On President Obama: It’s Time to Ask the Hard Questions

On President Obama: It’s Time to Ask the Hard Questions

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BY SAM P.K. COLLINS

Mitt Romney has made his appeal to Black people at the NAACP Convention in Houston.  In 2008, two-fifths of newly registered voters were Black.  More than 90 percent of Black people voted for President Obama in the states that went blue, among them Ohio, Nevada, North Carolina, and Virginia.  Four years later, Obama’s greatest foe is not Romney but his record as president thus far.

If Mitt wants to score any kind of points with Black Americans, all he has to do is take a play from the President George W. Bush’s playbook.  In a speech before the Urban League in 2002, President Bush asked the majority African American crowd, “Why should more than 90 percent of Black people vote for the Democrat in presidential elections when the worst schools in the country are big city schools for Black and Hispanic students?”  He continued his speech later asking “How is it possible to gain political leverage if one party is never forced to compete?”

President Bush’s astute criticism served to highlight uncomfortable but legitimate questions that deserve answers.

Even in the age of President Obama, the nation’s first mixed race president; Blacks do not have a seat at the table. Direct engagement by the White House to Black Americans and their interests has been minimal when compared to that for other ethnic, cultural and interests groups. Vice – President Joe Biden, not the President, spoke to Black journalists at the NABJ Convention in New Orleans in late June and will speak on behalf of  President Obama again at the NAACP Convention. Although the president has invited African American newspaper publishers to the White House, he has granted few interviews to the Black press since 2009.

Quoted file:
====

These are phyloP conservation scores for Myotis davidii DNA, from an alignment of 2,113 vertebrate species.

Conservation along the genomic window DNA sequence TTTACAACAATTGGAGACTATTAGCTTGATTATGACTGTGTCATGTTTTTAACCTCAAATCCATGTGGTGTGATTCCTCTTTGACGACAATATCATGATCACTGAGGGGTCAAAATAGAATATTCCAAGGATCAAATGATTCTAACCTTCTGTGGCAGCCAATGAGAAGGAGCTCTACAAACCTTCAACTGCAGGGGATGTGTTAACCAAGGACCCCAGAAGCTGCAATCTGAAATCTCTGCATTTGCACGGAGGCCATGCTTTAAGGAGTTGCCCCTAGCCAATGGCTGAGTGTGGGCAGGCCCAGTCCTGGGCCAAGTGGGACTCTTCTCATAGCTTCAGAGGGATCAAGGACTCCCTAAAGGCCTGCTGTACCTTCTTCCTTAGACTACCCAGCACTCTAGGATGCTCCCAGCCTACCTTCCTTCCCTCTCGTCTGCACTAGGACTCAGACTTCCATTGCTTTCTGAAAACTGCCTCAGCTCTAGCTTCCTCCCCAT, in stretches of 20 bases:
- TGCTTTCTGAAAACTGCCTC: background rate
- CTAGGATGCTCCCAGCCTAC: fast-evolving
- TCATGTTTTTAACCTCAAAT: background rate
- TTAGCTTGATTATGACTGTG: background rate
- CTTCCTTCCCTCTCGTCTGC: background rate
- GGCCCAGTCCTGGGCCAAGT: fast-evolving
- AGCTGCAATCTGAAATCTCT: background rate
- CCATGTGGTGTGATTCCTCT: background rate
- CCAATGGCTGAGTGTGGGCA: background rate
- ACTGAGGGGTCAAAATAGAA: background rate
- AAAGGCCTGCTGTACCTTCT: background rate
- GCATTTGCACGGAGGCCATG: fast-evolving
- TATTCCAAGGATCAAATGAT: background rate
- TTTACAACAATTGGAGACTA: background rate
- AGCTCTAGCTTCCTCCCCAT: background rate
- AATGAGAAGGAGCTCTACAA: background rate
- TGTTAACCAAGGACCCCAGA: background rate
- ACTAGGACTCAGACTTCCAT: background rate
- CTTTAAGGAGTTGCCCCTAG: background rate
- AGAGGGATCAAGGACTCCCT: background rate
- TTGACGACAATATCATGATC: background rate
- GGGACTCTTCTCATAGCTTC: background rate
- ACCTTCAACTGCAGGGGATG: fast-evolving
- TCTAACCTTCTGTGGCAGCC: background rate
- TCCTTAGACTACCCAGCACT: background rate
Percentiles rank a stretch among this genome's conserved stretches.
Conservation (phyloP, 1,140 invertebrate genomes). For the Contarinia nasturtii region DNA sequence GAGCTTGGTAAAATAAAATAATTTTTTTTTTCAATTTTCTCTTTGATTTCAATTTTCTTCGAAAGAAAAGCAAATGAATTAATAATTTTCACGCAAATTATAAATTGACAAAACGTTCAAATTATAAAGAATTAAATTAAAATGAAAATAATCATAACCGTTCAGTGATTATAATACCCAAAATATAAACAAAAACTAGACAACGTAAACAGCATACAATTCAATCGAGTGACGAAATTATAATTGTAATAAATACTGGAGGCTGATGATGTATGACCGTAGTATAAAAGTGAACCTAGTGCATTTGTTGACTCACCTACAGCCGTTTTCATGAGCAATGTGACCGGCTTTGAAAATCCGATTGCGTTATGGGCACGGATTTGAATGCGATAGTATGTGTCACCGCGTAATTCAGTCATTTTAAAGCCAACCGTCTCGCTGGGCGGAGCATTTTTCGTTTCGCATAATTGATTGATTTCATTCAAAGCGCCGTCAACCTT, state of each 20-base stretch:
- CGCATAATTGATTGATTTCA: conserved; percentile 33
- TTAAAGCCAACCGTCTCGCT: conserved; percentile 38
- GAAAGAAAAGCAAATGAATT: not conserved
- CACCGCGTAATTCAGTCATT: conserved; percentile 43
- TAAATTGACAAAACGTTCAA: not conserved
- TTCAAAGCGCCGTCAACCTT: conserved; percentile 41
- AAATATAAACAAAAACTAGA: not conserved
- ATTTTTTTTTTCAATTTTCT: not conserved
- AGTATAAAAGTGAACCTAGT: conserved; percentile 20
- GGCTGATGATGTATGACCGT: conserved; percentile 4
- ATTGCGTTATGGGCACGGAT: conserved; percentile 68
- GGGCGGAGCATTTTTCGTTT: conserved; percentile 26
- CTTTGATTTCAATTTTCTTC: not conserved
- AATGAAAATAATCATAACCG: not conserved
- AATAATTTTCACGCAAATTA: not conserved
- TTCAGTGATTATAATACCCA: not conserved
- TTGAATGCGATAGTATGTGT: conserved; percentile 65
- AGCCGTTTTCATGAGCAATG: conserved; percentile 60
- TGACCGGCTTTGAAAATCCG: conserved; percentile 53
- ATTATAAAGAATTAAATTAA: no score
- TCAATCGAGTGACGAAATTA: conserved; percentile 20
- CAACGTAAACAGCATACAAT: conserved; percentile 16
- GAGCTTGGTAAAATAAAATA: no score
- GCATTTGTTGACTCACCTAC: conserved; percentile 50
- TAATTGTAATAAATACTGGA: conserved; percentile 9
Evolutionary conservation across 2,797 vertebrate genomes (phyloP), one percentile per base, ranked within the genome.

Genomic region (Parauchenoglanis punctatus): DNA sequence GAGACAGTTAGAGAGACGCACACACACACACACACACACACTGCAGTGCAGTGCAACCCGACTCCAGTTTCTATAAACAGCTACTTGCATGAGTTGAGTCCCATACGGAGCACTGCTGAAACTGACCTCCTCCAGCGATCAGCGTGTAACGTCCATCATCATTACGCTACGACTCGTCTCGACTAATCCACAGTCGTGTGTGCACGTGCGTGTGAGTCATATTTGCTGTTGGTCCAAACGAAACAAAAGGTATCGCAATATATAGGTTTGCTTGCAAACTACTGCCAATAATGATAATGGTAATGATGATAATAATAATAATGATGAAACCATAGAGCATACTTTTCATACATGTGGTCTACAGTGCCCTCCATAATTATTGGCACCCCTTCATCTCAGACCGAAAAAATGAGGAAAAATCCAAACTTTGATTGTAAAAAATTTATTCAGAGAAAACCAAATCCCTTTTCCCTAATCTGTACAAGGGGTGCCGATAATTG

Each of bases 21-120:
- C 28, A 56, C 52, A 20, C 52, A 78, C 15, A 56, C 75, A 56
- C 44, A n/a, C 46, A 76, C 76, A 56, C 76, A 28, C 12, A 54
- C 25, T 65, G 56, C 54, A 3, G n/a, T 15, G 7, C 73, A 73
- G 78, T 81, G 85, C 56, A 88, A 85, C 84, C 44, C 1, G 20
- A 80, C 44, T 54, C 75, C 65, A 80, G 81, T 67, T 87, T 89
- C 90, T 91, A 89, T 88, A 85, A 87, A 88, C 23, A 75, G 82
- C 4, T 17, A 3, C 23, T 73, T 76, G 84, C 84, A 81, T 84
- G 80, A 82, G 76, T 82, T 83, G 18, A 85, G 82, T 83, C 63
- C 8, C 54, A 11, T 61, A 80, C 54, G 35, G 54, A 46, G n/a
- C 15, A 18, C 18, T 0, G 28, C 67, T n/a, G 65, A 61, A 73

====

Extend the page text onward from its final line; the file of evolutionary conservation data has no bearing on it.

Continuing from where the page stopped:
Few have called him out on it. Even fewer have asked the hard questions.  It’s easy to understand why that is the case.  President Barack Obama has become a symbol of progress for Black America in the 21st century and still faces opposition from conservative extremists and people who question is legitimacy as president.  Despite their apprehensions, Black people still feel the need to support someone whom they see as a son, uncle, cousin, or friend.

Perhaps no one knows this kind of love more than Marion Barry, former mayor of Washington, D.C., also known as Chocolate City at one point for its majority Black population.  Barry first entered office in 1979. Under his stewardship, the District suffered from high unemployment, crime, and ineffective city services.

In 1990, the FBI ran a sting operation on Barry where they ultimately videotaped him smoking crack – cocaine with a young woman.  He was later sentenced to six months in federal prison. Even with a record as shameful as his, he was still voted into office again in 1994 with more than 50 percent of the vote. With a deficit between $700 million and $1 billion, Barry had to surrender the District’s financial operations to the D.C. Financial Control Board months after his victory.

Today he sits on the D.C. Council representing Ward 8, an area with the highest concentration of poor, African American people in the District.  As the city goes through an urban renaissance, Barry’s constituents are no better off than they were when he was mayor. Despite this being the case, District residents affectionately call him “Mayor for Life” and overlook any wrongdoing on his part, even it was indicative of the sloppy operation he once ran.